Wildfire Victims Get Tax Relief

Wildfire Victims Get Tax Relief

The Internal Revenue Service is doing a little extra to help those taxpayers who have suffered from the wildfires in California. The agency is pushing back the deadlines for filing and paying various individual tax returns to January 3.

The deadlines were originally extended by an August relief package and were scheduled to end November 15. The Federal Emergency Management Agency (FEMA) ended the incident period for the disaster on October 25, which mean the IRS relief period would close on December 25.

The IRS has to provide at least an additional 60 days of disaster relief by law, after FEMA’s incident period closes.

This extension of time to file and pay applies to taxpayers in any part of California that is within the FEMA declaration for either public or individual assistance. Currently, it covers those in Lassen, Nevada, Placer, Plumas, Tehama and Trinity counties, but other locations could be added later. If new locations are added, they’ll automatically be included in the IRS relief package.

To see the most up-to-date list of eligible counties, visit the disaster relief webpage on IRS.gov.

What are the terms of the relief?

The IRS relief for the wildfires generally follows the pattern the agency has taken with other disasters. In this case, the relief postpones filing and payment deadlines that started on July 14 of this year and delays those deadlines until Jan. 3, 2022. Taxpayers who had extensions to file a 2020 return that ran out on October 21 have until the January 3 date to file.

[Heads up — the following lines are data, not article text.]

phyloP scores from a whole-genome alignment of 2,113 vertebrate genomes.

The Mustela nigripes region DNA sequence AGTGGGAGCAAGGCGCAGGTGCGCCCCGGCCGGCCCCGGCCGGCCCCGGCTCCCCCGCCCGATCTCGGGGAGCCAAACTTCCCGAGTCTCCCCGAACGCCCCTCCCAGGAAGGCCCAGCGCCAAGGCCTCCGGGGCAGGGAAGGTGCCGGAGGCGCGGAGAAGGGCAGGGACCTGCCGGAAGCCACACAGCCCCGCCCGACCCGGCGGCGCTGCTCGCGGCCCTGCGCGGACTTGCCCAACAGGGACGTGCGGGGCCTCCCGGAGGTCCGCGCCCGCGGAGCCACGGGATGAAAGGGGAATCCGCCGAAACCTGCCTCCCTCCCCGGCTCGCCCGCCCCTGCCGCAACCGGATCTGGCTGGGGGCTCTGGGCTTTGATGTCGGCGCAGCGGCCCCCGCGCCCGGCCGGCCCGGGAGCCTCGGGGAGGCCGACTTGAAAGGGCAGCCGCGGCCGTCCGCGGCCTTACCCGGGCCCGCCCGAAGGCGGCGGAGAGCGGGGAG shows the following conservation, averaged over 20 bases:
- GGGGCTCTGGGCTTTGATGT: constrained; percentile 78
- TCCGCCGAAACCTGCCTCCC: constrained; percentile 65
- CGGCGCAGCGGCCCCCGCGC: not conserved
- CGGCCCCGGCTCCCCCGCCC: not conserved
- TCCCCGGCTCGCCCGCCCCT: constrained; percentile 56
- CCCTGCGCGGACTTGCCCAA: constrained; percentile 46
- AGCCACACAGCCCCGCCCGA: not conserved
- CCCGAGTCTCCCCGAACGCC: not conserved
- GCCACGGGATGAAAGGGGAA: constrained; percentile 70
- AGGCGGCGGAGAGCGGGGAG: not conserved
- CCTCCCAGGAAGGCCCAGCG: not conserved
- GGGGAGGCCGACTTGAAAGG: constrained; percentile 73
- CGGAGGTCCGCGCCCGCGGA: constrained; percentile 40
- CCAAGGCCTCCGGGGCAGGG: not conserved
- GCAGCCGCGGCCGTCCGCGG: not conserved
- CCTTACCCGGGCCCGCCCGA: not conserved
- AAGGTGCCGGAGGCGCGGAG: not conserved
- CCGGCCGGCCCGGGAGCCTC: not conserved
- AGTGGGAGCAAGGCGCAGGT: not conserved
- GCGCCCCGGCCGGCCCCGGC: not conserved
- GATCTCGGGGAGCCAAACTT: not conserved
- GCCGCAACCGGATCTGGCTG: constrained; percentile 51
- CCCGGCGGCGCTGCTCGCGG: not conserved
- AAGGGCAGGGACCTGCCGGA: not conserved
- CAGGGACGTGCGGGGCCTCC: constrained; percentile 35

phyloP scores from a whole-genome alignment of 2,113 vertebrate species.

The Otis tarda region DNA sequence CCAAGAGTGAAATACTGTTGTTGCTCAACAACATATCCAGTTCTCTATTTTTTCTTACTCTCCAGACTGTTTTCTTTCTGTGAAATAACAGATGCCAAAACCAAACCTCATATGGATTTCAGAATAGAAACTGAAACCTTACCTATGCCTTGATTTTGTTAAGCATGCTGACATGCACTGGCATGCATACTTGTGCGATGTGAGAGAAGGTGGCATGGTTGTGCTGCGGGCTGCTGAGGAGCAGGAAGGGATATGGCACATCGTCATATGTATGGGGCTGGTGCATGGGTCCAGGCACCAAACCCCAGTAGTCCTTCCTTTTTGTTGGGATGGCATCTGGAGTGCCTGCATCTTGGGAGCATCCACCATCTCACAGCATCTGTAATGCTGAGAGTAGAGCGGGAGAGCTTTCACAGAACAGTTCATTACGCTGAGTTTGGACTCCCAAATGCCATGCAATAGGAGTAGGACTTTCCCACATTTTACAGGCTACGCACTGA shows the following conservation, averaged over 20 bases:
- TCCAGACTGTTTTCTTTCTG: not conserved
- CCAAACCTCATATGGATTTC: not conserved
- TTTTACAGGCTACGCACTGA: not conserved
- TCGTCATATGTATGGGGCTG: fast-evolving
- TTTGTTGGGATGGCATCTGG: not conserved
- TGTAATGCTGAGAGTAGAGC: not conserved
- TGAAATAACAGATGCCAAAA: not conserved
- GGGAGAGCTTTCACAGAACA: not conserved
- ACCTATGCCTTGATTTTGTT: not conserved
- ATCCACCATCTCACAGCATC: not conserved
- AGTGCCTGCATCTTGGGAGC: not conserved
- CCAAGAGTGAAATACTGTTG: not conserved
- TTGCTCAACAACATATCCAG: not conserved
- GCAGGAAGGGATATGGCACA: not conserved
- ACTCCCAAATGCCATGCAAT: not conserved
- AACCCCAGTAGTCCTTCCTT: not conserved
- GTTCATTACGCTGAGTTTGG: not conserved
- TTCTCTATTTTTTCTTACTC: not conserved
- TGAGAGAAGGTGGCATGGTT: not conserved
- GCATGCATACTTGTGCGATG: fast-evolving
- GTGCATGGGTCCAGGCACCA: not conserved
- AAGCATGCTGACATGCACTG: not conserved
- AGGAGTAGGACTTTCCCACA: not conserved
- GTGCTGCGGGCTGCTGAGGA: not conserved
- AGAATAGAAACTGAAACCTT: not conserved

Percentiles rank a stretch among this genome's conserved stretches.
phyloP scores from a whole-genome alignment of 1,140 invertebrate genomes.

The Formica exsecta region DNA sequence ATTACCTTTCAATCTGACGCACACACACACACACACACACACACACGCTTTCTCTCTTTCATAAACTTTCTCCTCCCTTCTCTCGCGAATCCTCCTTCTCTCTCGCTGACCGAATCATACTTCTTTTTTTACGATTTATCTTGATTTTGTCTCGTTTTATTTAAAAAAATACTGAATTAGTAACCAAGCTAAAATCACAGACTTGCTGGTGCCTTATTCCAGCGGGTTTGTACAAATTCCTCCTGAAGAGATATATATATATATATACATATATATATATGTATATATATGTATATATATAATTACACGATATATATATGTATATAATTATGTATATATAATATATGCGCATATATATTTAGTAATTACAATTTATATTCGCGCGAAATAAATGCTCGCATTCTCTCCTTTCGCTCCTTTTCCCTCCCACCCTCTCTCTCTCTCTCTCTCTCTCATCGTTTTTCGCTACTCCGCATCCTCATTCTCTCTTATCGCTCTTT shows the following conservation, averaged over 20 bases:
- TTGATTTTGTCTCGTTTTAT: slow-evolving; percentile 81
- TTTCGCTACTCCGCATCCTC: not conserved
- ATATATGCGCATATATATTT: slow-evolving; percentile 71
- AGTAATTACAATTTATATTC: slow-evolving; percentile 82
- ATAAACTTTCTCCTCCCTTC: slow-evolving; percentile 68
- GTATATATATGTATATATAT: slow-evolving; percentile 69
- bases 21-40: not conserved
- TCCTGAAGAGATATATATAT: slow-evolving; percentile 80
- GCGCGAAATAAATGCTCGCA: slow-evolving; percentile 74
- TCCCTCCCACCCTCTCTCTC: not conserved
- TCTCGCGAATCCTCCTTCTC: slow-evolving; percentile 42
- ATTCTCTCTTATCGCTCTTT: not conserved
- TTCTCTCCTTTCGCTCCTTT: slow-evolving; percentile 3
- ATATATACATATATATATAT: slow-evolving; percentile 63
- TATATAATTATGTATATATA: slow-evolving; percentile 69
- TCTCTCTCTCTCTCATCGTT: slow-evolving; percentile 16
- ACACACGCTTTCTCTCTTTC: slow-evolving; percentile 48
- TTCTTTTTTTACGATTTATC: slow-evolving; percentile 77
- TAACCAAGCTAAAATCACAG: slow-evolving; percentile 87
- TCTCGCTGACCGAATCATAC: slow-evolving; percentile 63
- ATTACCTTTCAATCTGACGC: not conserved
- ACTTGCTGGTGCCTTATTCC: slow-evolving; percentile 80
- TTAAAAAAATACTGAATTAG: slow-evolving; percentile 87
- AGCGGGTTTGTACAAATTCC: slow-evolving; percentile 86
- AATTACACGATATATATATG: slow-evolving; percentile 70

Payment, however, is not extended, since payment connected to those extended returns was originally due in May – before the disaster period began.

What else is covered by the relief?

Businesses also have more time under the IRS measure. Quarterly estimated income tax payments due in September are now delayed until January 3, as are quarterly payroll and excise tax returns that were normally due on August 2 and November 1.

Extended due dates are also granted to calendar-year partnerships and S corporations with 2020 extensions that ran out in September, calendar-year corporations with 2020 extensions ending October 15, and calendar-year tax-exempt groups with 2020 extensions that ran out November 15.

See the IRS disaster relief page for more details on all the aspects of the relief package, including returns, payments and what actions qualify for additional time.

No action needed to qualify

Terms of the IRS relief measures are granted automatically; no action is needed on the part of taxpayers.